The primary goal of the pointing model is to determine how to provide angle and rate inputs to the mount to look at a desired target, which we derive in this section. Let ${{\mathbf{r}}_{\mathrm{pnt}}|}_{\mathrm{J}2\mathrm{K}}$ be the unit pointing vector from the telescope to the target in the J2000 frame. This unit pointing vector is given by

## (8)

$${{\mathbf{r}}_{\mathrm{pnt}}|}_{\mathrm{J}2\mathrm{K}}=\frac{{{\mathbf{r}}_{\mathrm{targ}}|}_{\mathrm{J}2\mathrm{K}}-{{\mathbf{r}}_{\mathrm{gs}}|}_{\mathrm{J}2\mathrm{K}}}{\Vert {{\mathbf{r}}_{\mathrm{targ}}|}_{\mathrm{J}2\mathrm{K}}-{{\mathbf{r}}_{\mathrm{gs}}|}_{\mathrm{J}2\mathrm{K}}\Vert},$$The pointing model can be applied to image a target in the primary detector (the detector behind the telescope) as follows:

## (9)

$${{\mathbf{r}}_{\mathrm{tel}}|}_{\mathrm{OBS}}=\mathrm{A}({}^{\mathrm{OBS}}{\widehat{\mathbf{q}}}_{\mathrm{ST}}\otimes {}^{\mathrm{ST}}{\widehat{\mathbf{q}}}_{\mathrm{GIM}}\otimes {}^{\mathrm{GIM}}{\widehat{\mathbf{q}}}_{\mathrm{MNT}}\otimes {}^{\mathrm{MNT}}{\widehat{\mathbf{q}}}_{\mathrm{ENU}}\otimes {}^{\mathrm{ENU}}{\mathbf{q}}_{\mathrm{J}2\mathrm{K}}){{\mathbf{r}}_{\mathrm{pnt}}|}_{\mathrm{J}2\mathrm{K}}.$$The gimbal angles appear in both ${}^{\mathrm{OBS}}{\widehat{\mathbf{q}}}_{\mathrm{ST}}$, which determines the vertical deflection of the telescope, and ${}^{\mathrm{GIM}}{\widehat{\mathbf{q}}}_{\mathrm{MNT}}$, which executes the gimbal rotation. A simplifying assumption is made that ${}^{\mathrm{OBS}}{\widehat{\mathbf{q}}}_{\mathrm{ST}}$ can be evaluated based on the target azimuth and altitude, which can be determined from ${{\mathbf{r}}_{\mathrm{pnt}}|}_{\mathrm{ENU}}$. This assumption states that the vertical deflection from the undeflected position is approximately the same as the vertical deflection would be at the desired location. Since the deflection should be less than a degree in altitude and deflection is proportional to the cosine of the altitude angle, this is justified.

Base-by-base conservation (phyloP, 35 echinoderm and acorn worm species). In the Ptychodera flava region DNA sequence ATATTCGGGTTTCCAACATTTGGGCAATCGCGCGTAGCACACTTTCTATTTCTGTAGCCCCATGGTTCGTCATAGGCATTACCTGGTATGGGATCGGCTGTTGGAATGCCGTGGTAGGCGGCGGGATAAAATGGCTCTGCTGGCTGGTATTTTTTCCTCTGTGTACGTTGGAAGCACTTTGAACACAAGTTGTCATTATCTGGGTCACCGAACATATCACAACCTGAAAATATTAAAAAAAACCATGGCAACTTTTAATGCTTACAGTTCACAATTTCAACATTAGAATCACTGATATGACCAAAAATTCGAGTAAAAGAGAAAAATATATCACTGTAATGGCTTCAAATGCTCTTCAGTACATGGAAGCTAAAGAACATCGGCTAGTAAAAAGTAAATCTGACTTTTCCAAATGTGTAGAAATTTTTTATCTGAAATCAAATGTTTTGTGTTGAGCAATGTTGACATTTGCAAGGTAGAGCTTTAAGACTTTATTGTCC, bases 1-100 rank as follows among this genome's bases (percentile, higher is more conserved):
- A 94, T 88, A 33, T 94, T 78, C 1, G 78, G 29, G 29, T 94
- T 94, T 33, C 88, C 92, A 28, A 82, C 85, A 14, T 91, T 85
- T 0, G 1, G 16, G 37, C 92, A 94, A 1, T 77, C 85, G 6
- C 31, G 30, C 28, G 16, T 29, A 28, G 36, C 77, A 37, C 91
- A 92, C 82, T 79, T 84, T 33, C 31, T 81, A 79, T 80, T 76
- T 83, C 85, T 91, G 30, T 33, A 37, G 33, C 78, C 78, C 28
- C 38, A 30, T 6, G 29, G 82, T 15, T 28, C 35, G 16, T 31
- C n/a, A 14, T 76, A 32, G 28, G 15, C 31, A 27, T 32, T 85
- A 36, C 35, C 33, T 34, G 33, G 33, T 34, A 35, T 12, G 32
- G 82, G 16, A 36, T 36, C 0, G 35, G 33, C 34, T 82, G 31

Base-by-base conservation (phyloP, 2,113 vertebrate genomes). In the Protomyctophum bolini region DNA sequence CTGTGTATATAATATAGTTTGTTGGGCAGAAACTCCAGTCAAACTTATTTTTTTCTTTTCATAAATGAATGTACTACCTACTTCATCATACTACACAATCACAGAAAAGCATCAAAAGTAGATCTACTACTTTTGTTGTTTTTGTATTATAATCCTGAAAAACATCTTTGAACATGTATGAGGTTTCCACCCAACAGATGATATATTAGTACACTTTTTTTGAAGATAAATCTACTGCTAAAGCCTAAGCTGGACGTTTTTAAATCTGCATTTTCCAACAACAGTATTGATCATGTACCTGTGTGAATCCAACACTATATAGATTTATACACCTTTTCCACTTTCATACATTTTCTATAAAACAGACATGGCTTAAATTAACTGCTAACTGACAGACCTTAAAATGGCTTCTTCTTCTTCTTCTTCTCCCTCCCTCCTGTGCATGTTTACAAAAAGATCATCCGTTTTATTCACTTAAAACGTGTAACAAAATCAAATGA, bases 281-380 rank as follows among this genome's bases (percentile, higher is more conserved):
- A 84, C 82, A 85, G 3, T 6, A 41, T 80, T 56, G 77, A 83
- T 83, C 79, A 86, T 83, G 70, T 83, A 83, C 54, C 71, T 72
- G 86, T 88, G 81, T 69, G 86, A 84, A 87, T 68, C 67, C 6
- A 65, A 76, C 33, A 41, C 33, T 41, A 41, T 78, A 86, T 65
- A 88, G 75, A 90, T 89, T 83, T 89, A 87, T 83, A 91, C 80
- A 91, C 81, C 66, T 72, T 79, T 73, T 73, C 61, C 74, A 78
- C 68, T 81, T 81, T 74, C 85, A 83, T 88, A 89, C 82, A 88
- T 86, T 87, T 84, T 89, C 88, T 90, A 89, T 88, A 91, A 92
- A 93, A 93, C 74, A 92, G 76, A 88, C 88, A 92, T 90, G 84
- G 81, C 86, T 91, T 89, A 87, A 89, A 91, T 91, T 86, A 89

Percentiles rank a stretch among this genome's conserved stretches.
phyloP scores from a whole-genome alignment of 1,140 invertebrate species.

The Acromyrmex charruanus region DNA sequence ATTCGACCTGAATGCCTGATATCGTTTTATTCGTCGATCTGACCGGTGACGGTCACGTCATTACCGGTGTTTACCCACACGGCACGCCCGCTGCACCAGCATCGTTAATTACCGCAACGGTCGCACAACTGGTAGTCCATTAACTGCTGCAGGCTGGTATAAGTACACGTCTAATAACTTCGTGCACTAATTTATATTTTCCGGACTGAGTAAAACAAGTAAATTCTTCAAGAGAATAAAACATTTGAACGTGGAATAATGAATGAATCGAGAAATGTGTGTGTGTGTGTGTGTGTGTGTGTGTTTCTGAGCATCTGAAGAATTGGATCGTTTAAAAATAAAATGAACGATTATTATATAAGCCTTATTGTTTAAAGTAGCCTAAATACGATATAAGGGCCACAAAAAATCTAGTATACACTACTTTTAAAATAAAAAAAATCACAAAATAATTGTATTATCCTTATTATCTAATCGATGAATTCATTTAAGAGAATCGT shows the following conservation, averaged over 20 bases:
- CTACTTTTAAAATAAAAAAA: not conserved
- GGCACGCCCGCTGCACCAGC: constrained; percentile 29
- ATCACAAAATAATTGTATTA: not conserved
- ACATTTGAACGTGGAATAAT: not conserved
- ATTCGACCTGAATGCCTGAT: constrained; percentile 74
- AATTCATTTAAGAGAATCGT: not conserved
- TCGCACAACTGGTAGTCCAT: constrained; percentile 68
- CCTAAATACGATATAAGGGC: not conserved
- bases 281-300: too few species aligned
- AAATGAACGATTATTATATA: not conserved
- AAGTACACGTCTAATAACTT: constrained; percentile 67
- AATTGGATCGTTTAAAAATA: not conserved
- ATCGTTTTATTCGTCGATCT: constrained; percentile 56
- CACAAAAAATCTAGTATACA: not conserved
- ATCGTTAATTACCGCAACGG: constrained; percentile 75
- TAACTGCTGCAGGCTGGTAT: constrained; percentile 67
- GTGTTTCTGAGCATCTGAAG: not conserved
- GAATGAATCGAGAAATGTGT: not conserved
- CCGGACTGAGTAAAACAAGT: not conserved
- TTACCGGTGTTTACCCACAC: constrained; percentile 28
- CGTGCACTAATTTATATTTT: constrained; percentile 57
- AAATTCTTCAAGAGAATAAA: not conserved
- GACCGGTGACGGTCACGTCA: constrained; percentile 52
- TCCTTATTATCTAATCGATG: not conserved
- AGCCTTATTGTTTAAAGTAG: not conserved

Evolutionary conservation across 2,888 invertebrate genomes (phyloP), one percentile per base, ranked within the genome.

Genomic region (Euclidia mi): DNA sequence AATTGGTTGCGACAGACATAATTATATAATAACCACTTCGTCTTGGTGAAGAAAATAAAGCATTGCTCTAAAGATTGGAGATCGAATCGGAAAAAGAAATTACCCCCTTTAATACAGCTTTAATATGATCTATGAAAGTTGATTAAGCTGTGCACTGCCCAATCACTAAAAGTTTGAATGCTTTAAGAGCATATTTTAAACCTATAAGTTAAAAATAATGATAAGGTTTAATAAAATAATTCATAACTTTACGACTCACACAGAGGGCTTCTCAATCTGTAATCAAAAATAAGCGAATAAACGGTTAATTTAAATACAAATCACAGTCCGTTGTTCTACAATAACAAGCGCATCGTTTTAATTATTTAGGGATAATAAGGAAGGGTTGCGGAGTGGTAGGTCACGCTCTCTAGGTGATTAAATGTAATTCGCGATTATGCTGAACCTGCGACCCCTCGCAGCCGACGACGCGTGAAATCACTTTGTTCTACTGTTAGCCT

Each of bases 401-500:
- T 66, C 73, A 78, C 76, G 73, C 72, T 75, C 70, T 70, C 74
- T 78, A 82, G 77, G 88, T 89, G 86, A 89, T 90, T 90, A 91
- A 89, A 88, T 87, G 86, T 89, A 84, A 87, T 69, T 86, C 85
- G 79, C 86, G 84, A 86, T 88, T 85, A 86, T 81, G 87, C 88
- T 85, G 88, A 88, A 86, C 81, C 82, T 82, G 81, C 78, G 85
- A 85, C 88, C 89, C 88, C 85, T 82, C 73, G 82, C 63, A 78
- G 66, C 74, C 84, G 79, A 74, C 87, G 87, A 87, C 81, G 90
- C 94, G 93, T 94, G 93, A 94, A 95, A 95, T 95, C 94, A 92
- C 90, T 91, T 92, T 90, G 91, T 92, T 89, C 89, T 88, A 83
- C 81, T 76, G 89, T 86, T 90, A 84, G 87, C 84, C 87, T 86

This assumption allows the problem to be simplified greatly. The gimbal angles only appear in the ${}^{\mathrm{GIM}}{\widehat{\mathbf{q}}}_{\mathrm{MNT}}$ transformation, so Eq. (9) can be simplified as follows:

## (10)

$${{\mathbf{r}}_{\mathrm{tel}}|}_{\mathrm{GIM}}=\mathrm{A}({}^{\mathrm{GIM}}{\widehat{\mathbf{q}}}_{\mathrm{MNT}}){{\mathbf{r}}_{\mathrm{pnt}}|}_{\mathrm{MNT}},$$Combining Eqs. (2) and (10) and rearranging yields:

## (11)

$$\mathrm{A}({\mathbf{q}}_{\mathrm{NP}}^{-1}){{\mathbf{r}}_{\mathrm{tel}}|}_{\mathrm{GIM}}=\mathrm{A}({\mathbf{q}}_{\mathrm{alt}}\otimes {\mathbf{q}}_{\mathrm{NP}}^{-1}\otimes {\mathbf{q}}_{\mathrm{azi}}){{\mathbf{r}}_{\mathrm{pnt}}|}_{\mathrm{MNT}}.$$For notational simplicity, let

## (12)

$$\mathbf{a}=\mathrm{A}({\mathbf{q}}_{\mathrm{NP}}^{-1}){{\mathbf{r}}_{\mathrm{tel}}|}_{\mathrm{GIM}}$$Using the definitions from Eqs. (3)–(5) to multiply out Eq. (11) gives the set of equations:

## (14)

$${a}_{1}=\mathrm{cos}({\theta}_{\mathrm{NP}})\mathrm{cos}(\psi ){b}_{1}+\mathrm{sin}({\theta}_{\mathrm{NP}}){b}_{2}-\mathrm{cos}({\theta}_{\mathrm{NP}})\mathrm{sin}(\psi ){b}_{3},$$## (15)